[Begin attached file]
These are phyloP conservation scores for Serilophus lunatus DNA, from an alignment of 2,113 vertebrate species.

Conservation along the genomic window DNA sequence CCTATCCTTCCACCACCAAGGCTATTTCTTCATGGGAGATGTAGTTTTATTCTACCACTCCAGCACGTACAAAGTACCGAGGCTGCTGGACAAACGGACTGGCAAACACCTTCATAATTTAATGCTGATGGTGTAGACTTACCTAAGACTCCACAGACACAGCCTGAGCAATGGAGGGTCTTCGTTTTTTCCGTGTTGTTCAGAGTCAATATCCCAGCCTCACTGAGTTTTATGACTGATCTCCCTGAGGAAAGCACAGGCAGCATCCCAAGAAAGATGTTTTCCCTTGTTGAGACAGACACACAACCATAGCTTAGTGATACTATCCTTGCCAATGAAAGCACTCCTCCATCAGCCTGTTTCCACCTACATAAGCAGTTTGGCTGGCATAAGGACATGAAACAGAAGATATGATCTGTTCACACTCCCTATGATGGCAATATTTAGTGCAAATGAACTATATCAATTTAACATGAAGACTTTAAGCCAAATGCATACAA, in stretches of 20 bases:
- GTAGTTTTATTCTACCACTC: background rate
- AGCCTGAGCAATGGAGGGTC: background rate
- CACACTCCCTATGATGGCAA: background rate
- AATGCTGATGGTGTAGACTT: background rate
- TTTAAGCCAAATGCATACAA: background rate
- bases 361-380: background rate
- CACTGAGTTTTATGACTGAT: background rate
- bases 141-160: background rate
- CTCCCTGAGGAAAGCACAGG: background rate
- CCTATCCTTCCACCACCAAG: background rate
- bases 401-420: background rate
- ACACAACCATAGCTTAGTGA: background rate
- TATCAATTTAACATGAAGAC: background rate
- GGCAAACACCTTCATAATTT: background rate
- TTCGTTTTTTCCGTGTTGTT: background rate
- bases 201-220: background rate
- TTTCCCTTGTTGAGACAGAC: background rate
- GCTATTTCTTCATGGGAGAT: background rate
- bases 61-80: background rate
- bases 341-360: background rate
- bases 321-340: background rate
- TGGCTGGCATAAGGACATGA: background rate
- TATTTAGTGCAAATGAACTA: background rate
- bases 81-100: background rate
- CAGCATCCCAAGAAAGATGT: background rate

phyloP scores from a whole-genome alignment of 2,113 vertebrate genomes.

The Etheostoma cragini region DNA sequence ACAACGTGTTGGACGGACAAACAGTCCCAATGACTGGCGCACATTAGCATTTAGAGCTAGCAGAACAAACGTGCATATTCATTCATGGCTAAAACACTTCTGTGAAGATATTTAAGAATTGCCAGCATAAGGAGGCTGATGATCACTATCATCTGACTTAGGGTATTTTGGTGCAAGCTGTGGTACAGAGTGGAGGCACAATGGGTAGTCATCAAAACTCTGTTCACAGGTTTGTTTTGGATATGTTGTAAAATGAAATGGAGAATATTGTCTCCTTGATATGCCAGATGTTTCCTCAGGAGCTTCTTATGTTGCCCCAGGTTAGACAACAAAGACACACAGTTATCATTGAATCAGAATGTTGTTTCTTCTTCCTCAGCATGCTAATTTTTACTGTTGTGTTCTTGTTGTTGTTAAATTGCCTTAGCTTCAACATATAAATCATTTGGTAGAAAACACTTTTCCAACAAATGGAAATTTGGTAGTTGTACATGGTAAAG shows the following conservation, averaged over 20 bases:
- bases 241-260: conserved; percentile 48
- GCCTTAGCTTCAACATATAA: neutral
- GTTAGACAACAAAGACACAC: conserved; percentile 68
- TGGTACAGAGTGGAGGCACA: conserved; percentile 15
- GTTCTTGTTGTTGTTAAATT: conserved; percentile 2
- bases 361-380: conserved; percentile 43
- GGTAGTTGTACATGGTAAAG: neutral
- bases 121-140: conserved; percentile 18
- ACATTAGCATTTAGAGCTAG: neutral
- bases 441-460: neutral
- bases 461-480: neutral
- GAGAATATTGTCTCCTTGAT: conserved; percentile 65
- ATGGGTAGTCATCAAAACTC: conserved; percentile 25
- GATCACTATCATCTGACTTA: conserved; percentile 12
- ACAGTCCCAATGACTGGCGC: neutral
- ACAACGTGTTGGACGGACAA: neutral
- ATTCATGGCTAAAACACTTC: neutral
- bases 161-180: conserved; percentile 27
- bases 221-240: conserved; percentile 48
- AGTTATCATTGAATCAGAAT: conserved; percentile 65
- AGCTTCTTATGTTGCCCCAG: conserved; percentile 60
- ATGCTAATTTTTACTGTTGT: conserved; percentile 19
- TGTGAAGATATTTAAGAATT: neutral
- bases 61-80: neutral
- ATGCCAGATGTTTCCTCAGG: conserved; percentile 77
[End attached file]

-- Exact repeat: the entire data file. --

These are phyloP conservation scores for Serilophus lunatus DNA, from an alignment of 2,113 vertebrate species.

Conservation along the genomic window DNA sequence CCTATCCTTCCACCACCAAGGCTATTTCTTCATGGGAGATGTAGTTTTATTCTACCACTCCAGCACGTACAAAGTACCGAGGCTGCTGGACAAACGGACTGGCAAACACCTTCATAATTTAATGCTGATGGTGTAGACTTACCTAAGACTCCACAGACACAGCCTGAGCAATGGAGGGTCTTCGTTTTTTCCGTGTTGTTCAGAGTCAATATCCCAGCCTCACTGAGTTTTATGACTGATCTCCCTGAGGAAAGCACAGGCAGCATCCCAAGAAAGATGTTTTCCCTTGTTGAGACAGACACACAACCATAGCTTAGTGATACTATCCTTGCCAATGAAAGCACTCCTCCATCAGCCTGTTTCCACCTACATAAGCAGTTTGGCTGGCATAAGGACATGAAACAGAAGATATGATCTGTTCACACTCCCTATGATGGCAATATTTAGTGCAAATGAACTATATCAATTTAACATGAAGACTTTAAGCCAAATGCATACAA, in stretches of 20 bases:
- GTAGTTTTATTCTACCACTC: background rate
- AGCCTGAGCAATGGAGGGTC: background rate
- CACACTCCCTATGATGGCAA: background rate
- AATGCTGATGGTGTAGACTT: background rate
- TTTAAGCCAAATGCATACAA: background rate
- bases 361-380: background rate
- CACTGAGTTTTATGACTGAT: background rate
- bases 141-160: background rate
- CTCCCTGAGGAAAGCACAGG: background rate
- CCTATCCTTCCACCACCAAG: background rate
- bases 401-420: background rate
- ACACAACCATAGCTTAGTGA: background rate
- TATCAATTTAACATGAAGAC: background rate
- GGCAAACACCTTCATAATTT: background rate
- TTCGTTTTTTCCGTGTTGTT: background rate
- bases 201-220: background rate
- TTTCCCTTGTTGAGACAGAC: background rate
- GCTATTTCTTCATGGGAGAT: background rate
- bases 61-80: background rate
- bases 341-360: background rate
- bases 321-340: background rate
- TGGCTGGCATAAGGACATGA: background rate
- TATTTAGTGCAAATGAACTA: background rate
- bases 81-100: background rate
- CAGCATCCCAAGAAAGATGT: background rate

phyloP scores from a whole-genome alignment of 2,113 vertebrate genomes.

The Etheostoma cragini region DNA sequence ACAACGTGTTGGACGGACAAACAGTCCCAATGACTGGCGCACATTAGCATTTAGAGCTAGCAGAACAAACGTGCATATTCATTCATGGCTAAAACACTTCTGTGAAGATATTTAAGAATTGCCAGCATAAGGAGGCTGATGATCACTATCATCTGACTTAGGGTATTTTGGTGCAAGCTGTGGTACAGAGTGGAGGCACAATGGGTAGTCATCAAAACTCTGTTCACAGGTTTGTTTTGGATATGTTGTAAAATGAAATGGAGAATATTGTCTCCTTGATATGCCAGATGTTTCCTCAGGAGCTTCTTATGTTGCCCCAGGTTAGACAACAAAGACACACAGTTATCATTGAATCAGAATGTTGTTTCTTCTTCCTCAGCATGCTAATTTTTACTGTTGTGTTCTTGTTGTTGTTAAATTGCCTTAGCTTCAACATATAAATCATTTGGTAGAAAACACTTTTCCAACAAATGGAAATTTGGTAGTTGTACATGGTAAAG shows the following conservation, averaged over 20 bases:
- bases 241-260: conserved; percentile 48
- GCCTTAGCTTCAACATATAA: neutral
- GTTAGACAACAAAGACACAC: conserved; percentile 68
- TGGTACAGAGTGGAGGCACA: conserved; percentile 15
- GTTCTTGTTGTTGTTAAATT: conserved; percentile 2
- bases 361-380: conserved; percentile 43
- GGTAGTTGTACATGGTAAAG: neutral
- bases 121-140: conserved; percentile 18
- ACATTAGCATTTAGAGCTAG: neutral
- bases 441-460: neutral
- bases 461-480: neutral
- GAGAATATTGTCTCCTTGAT: conserved; percentile 65
- ATGGGTAGTCATCAAAACTC: conserved; percentile 25
- GATCACTATCATCTGACTTA: conserved; percentile 12
- ACAGTCCCAATGACTGGCGC: neutral
- ACAACGTGTTGGACGGACAA: neutral
- ATTCATGGCTAAAACACTTC: neutral
- bases 161-180: conserved; percentile 27
- bases 221-240: conserved; percentile 48
- AGTTATCATTGAATCAGAAT: conserved; percentile 65
- AGCTTCTTATGTTGCCCCAG: conserved; percentile 60
- ATGCTAATTTTTACTGTTGT: conserved; percentile 19
- TGTGAAGATATTTAAGAATT: neutral
- bases 61-80: neutral
- ATGCCAGATGTTTCCTCAGG: conserved; percentile 77